Every minute of every day, someone is killed by a landmine. More than 60 million devices lie on former battlefields in 80 countries, rendering vast areas of land unusable.
Bob French knew all about landmines from the time he spent stationed with the RAF in Borneo, back in the 60s.
But it was 30 years later, after being inspired by Diana, Princess of Wales, that he created a machine to revolutionise landmine clearance.
"The first person I saw wounded in Borneo had had his hand blown off by an anti-personnel landmine," says the 59-year-old. "The image never left me." When Bob learned in 1995 that mine clearance was still being carried out with sticks, he decided to change things.
"I couldn't believe my eyes," says Bob, of Melton Mowbray, Leics. "No advance in 35 years."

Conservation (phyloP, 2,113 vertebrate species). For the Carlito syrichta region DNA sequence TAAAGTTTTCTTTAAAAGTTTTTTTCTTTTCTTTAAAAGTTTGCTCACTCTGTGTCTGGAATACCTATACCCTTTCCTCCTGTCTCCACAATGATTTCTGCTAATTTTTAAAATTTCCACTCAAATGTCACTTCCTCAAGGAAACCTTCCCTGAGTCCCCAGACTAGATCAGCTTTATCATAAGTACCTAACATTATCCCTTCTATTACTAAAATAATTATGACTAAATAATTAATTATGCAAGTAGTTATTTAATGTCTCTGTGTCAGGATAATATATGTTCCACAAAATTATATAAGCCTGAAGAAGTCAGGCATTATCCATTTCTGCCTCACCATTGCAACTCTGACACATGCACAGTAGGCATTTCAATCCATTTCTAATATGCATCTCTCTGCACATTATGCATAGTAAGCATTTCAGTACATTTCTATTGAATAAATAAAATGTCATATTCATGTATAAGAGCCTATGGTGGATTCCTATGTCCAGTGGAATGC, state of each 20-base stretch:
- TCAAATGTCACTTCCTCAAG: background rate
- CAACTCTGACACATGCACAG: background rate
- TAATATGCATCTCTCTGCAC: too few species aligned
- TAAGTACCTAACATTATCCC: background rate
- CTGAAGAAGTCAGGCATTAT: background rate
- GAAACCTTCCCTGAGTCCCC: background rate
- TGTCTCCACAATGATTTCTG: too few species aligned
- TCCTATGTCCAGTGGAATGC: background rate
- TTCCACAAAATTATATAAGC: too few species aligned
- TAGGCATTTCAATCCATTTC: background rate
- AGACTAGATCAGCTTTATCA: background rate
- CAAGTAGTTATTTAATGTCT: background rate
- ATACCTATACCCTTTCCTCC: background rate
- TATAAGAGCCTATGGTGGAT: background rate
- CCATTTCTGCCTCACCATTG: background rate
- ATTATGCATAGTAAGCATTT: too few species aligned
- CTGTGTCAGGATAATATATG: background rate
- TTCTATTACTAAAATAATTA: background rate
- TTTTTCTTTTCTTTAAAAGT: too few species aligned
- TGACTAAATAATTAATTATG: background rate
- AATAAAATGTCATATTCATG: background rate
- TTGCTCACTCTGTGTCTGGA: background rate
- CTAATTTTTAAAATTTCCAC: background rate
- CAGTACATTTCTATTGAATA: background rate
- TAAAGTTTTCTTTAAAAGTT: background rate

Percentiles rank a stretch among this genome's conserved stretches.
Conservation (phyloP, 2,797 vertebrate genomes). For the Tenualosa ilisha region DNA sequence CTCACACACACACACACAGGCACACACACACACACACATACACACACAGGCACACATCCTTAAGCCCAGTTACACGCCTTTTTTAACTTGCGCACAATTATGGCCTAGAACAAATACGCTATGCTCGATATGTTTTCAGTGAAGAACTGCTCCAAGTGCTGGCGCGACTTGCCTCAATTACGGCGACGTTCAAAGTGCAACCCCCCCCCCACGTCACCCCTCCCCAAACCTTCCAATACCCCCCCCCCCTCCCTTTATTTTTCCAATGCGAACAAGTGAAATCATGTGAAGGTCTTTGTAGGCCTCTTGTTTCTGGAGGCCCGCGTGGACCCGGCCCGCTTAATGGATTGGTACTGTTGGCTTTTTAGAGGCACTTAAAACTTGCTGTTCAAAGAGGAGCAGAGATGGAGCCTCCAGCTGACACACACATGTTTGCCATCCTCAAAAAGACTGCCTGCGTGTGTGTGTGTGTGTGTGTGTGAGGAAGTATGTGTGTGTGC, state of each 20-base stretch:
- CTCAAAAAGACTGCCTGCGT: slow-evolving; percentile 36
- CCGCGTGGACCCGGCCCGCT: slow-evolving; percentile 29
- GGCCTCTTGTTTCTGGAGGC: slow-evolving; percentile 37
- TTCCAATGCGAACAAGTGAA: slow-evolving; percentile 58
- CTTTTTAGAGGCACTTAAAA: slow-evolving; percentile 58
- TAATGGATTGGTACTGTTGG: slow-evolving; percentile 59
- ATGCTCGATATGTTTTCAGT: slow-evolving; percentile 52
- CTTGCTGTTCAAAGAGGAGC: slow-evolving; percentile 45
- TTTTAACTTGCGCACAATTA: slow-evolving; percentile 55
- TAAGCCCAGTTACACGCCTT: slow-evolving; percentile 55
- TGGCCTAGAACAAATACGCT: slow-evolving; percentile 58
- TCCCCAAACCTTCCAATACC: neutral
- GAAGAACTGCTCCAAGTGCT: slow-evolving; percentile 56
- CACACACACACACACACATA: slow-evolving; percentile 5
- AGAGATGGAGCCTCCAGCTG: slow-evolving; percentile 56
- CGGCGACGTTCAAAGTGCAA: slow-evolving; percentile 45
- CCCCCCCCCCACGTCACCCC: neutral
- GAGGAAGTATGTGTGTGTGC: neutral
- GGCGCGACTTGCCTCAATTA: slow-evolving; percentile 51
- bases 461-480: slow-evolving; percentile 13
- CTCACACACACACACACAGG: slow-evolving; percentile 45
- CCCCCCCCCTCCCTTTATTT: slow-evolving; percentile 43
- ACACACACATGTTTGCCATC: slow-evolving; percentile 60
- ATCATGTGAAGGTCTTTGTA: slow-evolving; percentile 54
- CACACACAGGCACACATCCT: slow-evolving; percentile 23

The result of Bob's deliberations was the Redbus Land Mine Disposal System, which can clear a plot the size of Wembley stadium in the time it takes two unassisted people to clear the size of a penalty box.
The machine, nicknamed Bigfoot, is a row of piston-mounted "feet", which walk over the field, applying pressure to detonate the mines and absorb explosions. It is being tested in Bosnia.
Bob may have had a triple heart bypass last year but that hasn't stopped him.